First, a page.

Juvenile Justice Folks are in the Fixing Families Business

By Mike Klein

Mike Klein  Editor. Georgia Public Policy Foundation

Mike Klein
Editor. Georgia Public Policy Foundation

This idea is almost too obvious:  Fix families and you might alleviate pressure on overburdened state justice systems as there might be fewer folks showing up in juvenile and adult criminal courts.  This week the Campaign for Youth and Justice echoed that idea in a new report that states:

“Given the history of the juvenile justice system, which has historically kept families at arm’s length, coupled with organizational and fiscal challenges facing agencies today, it is not surprising that many justice systems are struggling to meet the needs of families.”

The Family Comes First executive summary further states that despite legitimate efforts to improve outcomes, “what has been missing is a vision of what a transformed justice system looks like when that vision honors and supports families before and after their children have contact with the system.”

Sound familiar?  It should.  Last week Clayton County Juvenile Court Chief Judge Steven Teske told the Public Policy Foundation that dysfunctional families are the primary reason that juveniles enter delinquency and in the worst cases commit crimes of such serious nature that they are charged as adults.

Teske targeted the proliferation of single parent dynamics and parents with weak problem solving skills.   Teske served on the 2012 Georgia Special Council on Criminal Justice Reform and he was a leading architect of its juvenile recommendations that were signed into law last week by Governor Nathan Deal.   (Click here to watch Teske on YouTube or click here to read the article.)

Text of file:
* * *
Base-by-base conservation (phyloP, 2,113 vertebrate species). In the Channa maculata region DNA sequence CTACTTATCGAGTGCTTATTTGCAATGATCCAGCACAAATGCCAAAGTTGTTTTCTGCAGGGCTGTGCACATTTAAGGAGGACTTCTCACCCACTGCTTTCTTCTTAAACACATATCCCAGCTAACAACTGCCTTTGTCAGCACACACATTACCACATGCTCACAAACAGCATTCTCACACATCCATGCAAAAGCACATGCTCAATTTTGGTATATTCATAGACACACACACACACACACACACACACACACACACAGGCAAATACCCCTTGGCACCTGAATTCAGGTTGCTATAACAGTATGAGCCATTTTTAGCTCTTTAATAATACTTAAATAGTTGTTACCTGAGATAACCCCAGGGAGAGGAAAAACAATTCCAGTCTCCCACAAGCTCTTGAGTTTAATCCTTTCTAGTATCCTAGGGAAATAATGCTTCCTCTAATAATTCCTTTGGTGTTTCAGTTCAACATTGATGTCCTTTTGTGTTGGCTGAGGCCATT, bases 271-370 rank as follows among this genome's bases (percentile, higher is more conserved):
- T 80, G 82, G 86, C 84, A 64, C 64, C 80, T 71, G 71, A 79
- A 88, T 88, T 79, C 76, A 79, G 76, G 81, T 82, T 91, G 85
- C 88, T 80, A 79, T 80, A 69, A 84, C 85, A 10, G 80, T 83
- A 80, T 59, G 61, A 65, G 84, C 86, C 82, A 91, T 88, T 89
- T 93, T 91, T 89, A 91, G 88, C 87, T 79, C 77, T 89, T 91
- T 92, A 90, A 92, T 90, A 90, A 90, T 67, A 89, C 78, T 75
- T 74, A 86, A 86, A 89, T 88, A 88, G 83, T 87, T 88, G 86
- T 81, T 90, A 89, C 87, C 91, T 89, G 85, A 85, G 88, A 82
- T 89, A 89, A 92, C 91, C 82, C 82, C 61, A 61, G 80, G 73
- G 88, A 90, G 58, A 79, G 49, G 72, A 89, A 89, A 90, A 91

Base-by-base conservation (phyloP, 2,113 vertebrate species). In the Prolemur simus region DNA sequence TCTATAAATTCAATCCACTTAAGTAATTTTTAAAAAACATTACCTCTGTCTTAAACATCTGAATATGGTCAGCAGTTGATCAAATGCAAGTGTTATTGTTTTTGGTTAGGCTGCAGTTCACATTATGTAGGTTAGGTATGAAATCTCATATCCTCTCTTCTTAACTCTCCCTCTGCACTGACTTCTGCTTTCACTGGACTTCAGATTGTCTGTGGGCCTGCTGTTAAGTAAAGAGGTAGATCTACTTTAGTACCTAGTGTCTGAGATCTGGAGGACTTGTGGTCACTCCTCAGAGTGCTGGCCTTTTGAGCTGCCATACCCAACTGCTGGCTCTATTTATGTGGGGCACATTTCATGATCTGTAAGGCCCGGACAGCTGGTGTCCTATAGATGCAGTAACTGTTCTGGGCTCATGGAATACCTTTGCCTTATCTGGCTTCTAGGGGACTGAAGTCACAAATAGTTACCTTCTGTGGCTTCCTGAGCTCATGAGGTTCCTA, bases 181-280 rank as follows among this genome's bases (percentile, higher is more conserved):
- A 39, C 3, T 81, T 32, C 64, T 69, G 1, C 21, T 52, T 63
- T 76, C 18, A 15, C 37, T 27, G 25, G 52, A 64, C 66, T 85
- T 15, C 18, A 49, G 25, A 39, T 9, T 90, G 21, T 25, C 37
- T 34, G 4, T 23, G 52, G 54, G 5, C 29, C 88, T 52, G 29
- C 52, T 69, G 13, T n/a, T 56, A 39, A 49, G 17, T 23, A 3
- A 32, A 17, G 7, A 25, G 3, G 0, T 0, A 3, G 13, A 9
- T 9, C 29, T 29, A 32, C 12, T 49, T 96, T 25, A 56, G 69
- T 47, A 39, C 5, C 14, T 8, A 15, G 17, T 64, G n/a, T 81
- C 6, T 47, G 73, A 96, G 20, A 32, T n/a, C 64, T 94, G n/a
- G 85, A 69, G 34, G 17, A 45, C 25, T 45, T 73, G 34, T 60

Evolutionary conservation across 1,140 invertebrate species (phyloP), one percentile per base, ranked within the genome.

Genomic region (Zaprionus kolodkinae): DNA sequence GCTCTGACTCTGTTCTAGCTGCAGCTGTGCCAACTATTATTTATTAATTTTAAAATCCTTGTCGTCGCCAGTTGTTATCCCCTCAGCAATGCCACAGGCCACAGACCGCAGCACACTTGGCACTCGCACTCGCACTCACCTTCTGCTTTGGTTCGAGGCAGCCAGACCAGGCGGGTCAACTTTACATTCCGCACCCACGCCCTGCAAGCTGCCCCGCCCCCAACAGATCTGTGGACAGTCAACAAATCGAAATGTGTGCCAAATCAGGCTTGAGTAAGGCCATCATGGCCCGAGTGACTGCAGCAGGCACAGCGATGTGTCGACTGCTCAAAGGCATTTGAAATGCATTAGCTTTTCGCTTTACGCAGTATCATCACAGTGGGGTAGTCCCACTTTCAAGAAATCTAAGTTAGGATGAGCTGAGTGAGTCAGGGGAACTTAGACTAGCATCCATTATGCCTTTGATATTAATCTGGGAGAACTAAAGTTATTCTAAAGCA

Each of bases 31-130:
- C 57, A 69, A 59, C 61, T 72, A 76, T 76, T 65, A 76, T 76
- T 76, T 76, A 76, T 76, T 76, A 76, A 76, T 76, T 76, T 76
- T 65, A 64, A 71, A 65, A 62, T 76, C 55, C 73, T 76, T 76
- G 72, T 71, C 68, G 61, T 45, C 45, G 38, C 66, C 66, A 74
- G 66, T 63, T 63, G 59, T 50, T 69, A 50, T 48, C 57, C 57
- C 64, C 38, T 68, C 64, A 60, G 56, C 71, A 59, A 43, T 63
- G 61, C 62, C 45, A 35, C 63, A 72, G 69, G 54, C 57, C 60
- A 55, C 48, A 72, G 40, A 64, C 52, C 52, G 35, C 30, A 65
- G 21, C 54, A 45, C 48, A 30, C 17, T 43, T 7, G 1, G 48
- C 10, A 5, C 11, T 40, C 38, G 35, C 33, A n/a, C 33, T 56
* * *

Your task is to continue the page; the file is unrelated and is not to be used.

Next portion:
The Campaign for Youth and Justice offers several recommendations that you will already find in Georgia juvenile justice reform legislation signed last week by Governor Nathan Deal.  For instance one recommendation in Family Comes First would be, “… states should develop fiscal strategies to fund prevention, diversion, and family and community-based programs …”

Georgia already is moving in that direction as it will make $5 million available in the fiscal year that begins July 1 to assist communities with the expansion and creation of local-based programs. Another Family Comes First recommendation is the adoption of improved assessment tools, again, an idea advanced for two years by Georgia’s Special Council on Criminal Justice Reform in adult corrections reforms adopted last year and again this spring in HB 242, the juvenile justice reforms legislation.

The Family Comes First executive summary states, “In the past few years, the juvenile justice field has made major strides in elevating the importance of family involvement to overall system reform efforts. We have come a long way even though we have far to go.”  It says families must have improved access to basic information.

My view: This makes sense as you don’t know what you don’t know until you need to know it.  No doubt, a first encounter with the juvenile justice system can become a dizzying experience.

(Click here to learn more about criminal justice public policy on the Pew Charitable Trusts Public Safety Performance Project website.)